Filaree, redstem stork's bill
All the western states (non native); most common west of the Rocky Mountains
Disturbed ground with seasonal moisture, up to 7,000 feet
Twice pinnately divided, into tiny ovate, pointed leaflets
Native to Europe, erodium cicutarium is widespread across the western half of the US, and scattered areas in the east. Distinctive features includes the leaves, which are pinnately divided into many small lobes, and the fruit; the central, columnar style at the center of the flower elongates after blooming, forming a narrow, green (later brown), tapering tube up to 2 inches long, with a five-lobed capsule at the base.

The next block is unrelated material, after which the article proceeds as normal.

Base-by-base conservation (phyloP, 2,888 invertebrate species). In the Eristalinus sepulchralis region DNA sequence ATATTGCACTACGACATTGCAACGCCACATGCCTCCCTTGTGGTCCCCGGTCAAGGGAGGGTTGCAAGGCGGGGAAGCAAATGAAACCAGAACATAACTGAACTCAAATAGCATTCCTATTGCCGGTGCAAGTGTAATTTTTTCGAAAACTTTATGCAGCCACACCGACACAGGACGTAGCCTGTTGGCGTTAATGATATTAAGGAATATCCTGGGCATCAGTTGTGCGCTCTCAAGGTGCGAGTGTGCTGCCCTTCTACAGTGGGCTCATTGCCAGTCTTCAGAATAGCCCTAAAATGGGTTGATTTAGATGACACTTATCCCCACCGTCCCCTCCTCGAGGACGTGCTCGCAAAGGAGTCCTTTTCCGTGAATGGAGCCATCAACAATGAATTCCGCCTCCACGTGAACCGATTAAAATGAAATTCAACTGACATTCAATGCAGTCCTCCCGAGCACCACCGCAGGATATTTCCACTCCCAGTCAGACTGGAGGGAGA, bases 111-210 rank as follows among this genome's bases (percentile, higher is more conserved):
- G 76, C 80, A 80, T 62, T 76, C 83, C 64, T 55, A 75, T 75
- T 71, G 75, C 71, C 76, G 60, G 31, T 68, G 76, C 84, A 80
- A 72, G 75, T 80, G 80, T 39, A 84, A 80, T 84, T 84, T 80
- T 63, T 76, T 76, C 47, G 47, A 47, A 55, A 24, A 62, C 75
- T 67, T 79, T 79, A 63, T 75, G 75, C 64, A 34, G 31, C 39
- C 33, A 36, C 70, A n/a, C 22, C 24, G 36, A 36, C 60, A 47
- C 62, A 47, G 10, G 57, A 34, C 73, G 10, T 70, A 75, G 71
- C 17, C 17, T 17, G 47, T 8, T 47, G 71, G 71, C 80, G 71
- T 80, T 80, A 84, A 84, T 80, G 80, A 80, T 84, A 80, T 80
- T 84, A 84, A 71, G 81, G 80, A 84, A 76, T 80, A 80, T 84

Flowers are typical of the geranium family; they have five non-overlapping petals, pink in color, with a few narrow purple lines converging at the base. Petals are about a quarter of an inch long. Underneath are five green sepals, separated by white bands, and covered by bristly hairs. Flowers form small, flat-topped clusters, of between 2 and 12 heads. Stems and flower pedicels are reddish.